It is a busy time for administrative law — just count the number of posts of late. But the D.C. Circuit has been quiet. This week, we have just two cases, and one of them is about cheating on a test. Really.
Let’s start with the “cheating” case: Chenari v. George Washington University. Here, Judge Tatel, joined by Judges Millett and Wilkins, concluded that a student who refused to stop bubbling answers after time had been called was correctly expelled.* Yes, you read that correctly: The D.C. Circuit was asked to second guess a university’s decision to expel a student. What do you think the panel decided? Yeah — the school won.
But what about the fact that the student “made no ‘attempt…to conceal his actions’”? Nonsense: “Just as stealing is stealing, whether at gunpoint or in secret bank transfers, so cheating is cheating, whether in front of a proctor or behind the proctor’s back.” What about the fact that the student passed the test? More nonsense: “This too is absurd—so absurd that it hardly requires a response, other than to point out that Chenari may well have passed the exam because he took an additional ninety seconds to fill in his answer sheet.” Well, what about his Attention Deficit Hyperactivity Disorder? Irrelevant: The student never asked for an accommodation. Indeed, “the University not only twice offered Chenari counseling, but also, through its Disability Office and that office’s website, offered all students a procedure for obtaining any reasonable accommodation they might need. The Rehabilitation Act requires nothing more.”
Judge Tatel does not use the word “absurd” often; here, he used it three times in a single paragraph.
Our other case this week is Judicial Watch, Inc. v. DOD. Here, Judge Pillard, joined by Judges Henderson and Ginsburg, addressed whether the Department violated FOIA “when it failed to release copies of documents embodying the Secretary of Defense’s 2014 determination that five Guantanamo Bay detainees could be transferred to Qatar.” As you no doubt recall, in “2014, the Secretary of Defense exercised his statutory authority to transfer five Guantanamo Bay prisoners to Qatar in exchange for the release of Bowe Bergdahl, an American soldier who was captured and held in Afghanistan.” The question on appeal was whether the Defense Department must turn over “a memo from Assistant Secretary of Defense Michael Lumpkin to Secretary of Defense Chuck Hagel.” No: “Seeing no reason to disturb the district court’s judgment that the Lumpkin Memo was a privileged deliberative document, we affirm.”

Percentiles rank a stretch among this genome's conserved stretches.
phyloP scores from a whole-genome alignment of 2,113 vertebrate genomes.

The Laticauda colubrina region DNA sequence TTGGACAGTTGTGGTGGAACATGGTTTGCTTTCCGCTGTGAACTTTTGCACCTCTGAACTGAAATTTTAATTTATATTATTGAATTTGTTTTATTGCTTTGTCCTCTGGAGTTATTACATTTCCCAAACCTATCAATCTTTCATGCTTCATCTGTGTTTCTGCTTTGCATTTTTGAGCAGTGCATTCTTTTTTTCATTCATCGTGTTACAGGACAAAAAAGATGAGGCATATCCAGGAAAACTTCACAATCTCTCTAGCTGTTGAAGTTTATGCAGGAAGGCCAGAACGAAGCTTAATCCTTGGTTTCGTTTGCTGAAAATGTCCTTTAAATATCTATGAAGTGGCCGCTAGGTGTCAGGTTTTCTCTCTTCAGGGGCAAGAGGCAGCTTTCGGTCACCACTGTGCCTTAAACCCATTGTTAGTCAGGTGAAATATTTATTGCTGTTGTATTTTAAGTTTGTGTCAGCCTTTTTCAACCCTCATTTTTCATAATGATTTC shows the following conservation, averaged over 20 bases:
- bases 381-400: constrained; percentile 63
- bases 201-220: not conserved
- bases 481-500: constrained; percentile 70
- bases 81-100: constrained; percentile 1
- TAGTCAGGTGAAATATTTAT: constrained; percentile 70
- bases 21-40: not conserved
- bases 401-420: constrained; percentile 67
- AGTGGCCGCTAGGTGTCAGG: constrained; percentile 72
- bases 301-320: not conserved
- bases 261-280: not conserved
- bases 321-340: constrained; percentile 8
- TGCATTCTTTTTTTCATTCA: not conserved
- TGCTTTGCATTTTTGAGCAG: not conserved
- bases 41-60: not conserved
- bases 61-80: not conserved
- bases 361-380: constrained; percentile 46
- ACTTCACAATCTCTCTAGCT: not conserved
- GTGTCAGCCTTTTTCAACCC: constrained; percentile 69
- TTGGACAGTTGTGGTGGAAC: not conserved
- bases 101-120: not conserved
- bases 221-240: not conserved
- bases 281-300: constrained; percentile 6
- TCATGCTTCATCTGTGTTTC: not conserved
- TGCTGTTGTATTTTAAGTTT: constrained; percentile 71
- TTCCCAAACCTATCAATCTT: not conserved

* Let’s quote the opinion: “In his deposition, Chenari explained that when the proctor called time, he discovered that he had failed to transfer some twenty or thirty answers from the test booklet to the front side of the answer sheet. According to Chenari, he ‘panicked’ and ‘continued to transfer my answers.’ The proctor ‘asked me to stop,’ but ‘I continued to bubble in [the answer sheet].’ When the proctor then ‘reached over me to try to get the exam, I just put my hand over the booklet and the exam and just continued to bubble in my answers.’ Once Chenari finished, he ‘sat back’ and the proctor ‘picked [the exam] up.’ As Chenari concedes, he ended up taking an additional ’90 seconds to two minutes.’”
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